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Crop Science Abstract -

Genotypic Variation and Classification of Cowpea for Reproductive Responses to High Temperature under Long Photoperiods


This article in CS

  1. Vol. 30 No. 3, p. 614-621
    Received: Mar 29, 1989

    * Corresponding author(s):
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  1. P. N. Patel  and
  2. A. E. Hall
  1. Dep. of Botany and Plant Sci., Univ. of California, Riverside, CA 92521



Hot weather can substantially reduce pod production by cowpea [Vigna unguiculata (L.) Walp.]. The objectives were to characterize and classify cowpea based on their responses to heat during reproductive development. Diverse cowpea accessions were grown over six summers in Imperial Valley, CA under hot temperatures (mean daily max/min 41/24 °C) and long days (14 h, 51 min decreasing to 12 h, 18 min). Selected genotypes were grown at Riverside, CA, under more optimal temperatures (35/17 °C) and the same daylengths. At Imperial Valley, genotypic variation was observed for duration to first macroscopic floral bud and extent of floral bud abortion, peduncle elongation, flower production, and podding. At Riverside, similar genotypic variation occurred for days to first floral bud, but subsequent reproductive development was normal. Controlled environment studies in growth chambers showed that the detrimental effects induced in sensitive genotypes by high temperature were enhanced by long photoperiods. Based on these differing reproductive responses, the accessions were classified into eight groups. Heat-tolerant accessions in Group I exhibited normal peduncle elongation, early flowering, and produced many flowers and pods. Accessions in Groups II and III performed similarly but set few pods (Group II) or no pods (Group III). Accessions in Groups IV through VII differed in duration to first floral bud, with Group VII being the latest and exhibiting substantial bud abortion, suppressed peduncle elongation, and no flowers. Group VIII accessions produced no visible floral buds. Cowpea developed in different regions and for specific seasons within a region fell into discrete classification groups, indicating that the system has a genetic and ecological basis. This classification system is useful for characterizing the types of heat responses present in cowpea genotypes and for selecting appropriate combinations of parents for breeding heat-tolerant cultivars for different production zones and seasons.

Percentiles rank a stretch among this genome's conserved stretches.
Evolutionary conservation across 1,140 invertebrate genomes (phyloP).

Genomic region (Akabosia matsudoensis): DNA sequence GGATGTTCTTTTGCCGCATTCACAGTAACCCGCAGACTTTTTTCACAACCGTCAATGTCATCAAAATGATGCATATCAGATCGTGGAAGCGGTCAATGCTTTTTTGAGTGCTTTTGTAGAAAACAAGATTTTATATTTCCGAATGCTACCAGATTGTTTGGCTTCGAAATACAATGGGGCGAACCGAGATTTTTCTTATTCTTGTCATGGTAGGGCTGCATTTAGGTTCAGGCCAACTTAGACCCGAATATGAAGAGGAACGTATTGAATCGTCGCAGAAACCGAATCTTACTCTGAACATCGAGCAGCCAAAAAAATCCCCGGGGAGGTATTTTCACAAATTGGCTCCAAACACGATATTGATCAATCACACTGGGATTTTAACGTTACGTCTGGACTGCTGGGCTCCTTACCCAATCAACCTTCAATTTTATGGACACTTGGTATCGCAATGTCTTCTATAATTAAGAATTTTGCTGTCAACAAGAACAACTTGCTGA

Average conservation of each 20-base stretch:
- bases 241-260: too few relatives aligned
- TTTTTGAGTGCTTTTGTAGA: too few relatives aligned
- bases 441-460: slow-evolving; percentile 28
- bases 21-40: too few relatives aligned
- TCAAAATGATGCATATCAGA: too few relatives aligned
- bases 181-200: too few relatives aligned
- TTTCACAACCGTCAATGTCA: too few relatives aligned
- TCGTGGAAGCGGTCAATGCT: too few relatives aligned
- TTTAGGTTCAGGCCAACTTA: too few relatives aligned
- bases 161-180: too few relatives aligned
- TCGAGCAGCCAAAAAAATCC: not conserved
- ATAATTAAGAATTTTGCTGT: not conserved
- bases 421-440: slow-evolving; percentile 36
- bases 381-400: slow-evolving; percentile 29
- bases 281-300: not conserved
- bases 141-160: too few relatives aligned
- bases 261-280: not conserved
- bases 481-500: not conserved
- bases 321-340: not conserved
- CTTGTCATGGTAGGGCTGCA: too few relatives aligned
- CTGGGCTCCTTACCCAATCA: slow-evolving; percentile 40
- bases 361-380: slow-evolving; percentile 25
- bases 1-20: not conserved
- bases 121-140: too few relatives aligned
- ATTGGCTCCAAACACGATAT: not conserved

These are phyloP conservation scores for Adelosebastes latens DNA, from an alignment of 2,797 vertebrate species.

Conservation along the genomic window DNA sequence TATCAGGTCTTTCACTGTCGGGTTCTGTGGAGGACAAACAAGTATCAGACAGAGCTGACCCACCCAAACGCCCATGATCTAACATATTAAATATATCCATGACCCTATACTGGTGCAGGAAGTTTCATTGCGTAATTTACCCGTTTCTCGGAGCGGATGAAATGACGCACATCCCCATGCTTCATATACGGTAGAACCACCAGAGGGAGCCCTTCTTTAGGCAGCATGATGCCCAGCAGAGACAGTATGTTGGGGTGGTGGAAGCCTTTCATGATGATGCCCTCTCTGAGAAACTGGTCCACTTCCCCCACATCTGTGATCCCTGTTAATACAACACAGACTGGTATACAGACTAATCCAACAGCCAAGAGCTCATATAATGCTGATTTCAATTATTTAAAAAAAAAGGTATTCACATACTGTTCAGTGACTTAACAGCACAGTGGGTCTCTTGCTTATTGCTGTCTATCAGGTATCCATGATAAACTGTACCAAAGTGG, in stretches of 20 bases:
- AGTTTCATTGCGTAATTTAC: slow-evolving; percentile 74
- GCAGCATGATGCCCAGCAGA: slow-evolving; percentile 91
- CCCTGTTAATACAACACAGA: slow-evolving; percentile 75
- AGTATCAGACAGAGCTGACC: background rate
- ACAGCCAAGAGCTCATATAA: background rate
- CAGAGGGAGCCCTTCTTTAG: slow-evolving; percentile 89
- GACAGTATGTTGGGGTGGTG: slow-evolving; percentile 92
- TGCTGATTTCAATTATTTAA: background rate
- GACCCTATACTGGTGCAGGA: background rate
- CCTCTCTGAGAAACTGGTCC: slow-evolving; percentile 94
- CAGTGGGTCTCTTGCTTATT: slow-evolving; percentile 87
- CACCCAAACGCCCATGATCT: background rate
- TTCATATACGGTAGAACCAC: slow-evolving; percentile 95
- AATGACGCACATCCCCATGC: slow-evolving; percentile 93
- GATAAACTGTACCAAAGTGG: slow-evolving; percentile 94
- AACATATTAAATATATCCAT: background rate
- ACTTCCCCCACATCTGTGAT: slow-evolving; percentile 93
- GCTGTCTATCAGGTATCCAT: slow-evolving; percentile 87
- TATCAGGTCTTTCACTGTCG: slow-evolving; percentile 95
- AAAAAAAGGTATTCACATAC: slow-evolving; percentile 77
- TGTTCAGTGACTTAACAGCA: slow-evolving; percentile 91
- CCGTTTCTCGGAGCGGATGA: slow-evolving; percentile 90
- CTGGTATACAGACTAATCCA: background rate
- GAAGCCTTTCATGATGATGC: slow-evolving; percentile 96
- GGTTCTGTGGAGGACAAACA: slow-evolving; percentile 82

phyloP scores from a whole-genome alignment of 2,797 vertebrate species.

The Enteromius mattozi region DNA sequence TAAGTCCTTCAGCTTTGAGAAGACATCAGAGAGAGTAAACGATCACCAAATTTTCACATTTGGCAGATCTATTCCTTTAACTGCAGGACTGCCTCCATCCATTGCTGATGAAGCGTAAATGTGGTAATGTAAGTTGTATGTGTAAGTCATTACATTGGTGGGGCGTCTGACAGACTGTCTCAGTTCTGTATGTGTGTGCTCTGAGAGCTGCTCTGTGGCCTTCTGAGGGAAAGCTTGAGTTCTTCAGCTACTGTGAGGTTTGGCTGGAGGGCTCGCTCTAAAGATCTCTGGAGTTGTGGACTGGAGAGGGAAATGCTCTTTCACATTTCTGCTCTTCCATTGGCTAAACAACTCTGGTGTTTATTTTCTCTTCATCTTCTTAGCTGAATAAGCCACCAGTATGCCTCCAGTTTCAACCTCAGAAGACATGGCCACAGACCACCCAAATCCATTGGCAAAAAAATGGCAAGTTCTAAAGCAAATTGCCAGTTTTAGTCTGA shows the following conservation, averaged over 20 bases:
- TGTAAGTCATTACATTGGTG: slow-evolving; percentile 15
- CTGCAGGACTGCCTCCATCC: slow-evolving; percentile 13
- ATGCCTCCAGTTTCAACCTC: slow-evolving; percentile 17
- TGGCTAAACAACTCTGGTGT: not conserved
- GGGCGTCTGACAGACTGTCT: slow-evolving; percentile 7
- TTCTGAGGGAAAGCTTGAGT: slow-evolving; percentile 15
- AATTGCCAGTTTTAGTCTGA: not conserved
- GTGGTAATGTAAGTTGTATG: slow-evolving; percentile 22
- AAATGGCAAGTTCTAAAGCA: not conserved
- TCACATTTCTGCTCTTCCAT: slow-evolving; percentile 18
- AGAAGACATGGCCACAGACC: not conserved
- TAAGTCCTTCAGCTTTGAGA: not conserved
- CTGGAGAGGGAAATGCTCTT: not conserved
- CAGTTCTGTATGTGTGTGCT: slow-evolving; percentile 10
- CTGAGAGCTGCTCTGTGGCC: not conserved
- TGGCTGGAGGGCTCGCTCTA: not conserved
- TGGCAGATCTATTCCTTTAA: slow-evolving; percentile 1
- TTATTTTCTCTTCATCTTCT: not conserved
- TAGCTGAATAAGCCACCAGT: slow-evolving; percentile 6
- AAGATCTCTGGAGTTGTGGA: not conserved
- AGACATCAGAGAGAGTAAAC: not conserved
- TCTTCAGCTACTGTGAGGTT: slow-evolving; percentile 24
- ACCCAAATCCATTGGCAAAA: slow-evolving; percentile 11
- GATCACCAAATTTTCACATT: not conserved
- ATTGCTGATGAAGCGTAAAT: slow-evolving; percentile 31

This research was partially supported by the Bean-Cowpea CRSP, USAID grant no. MSU-AID-DAN-1310-G-SS-6008-00 and the Blackeye Varietal Council of California. The opinios and recommendations are those of the authors and not necessarily those of USAID.

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Copyright © 1990. Crop Science Society of AmericaCopyright © 1990 by the Crop Science Society of America, Inc.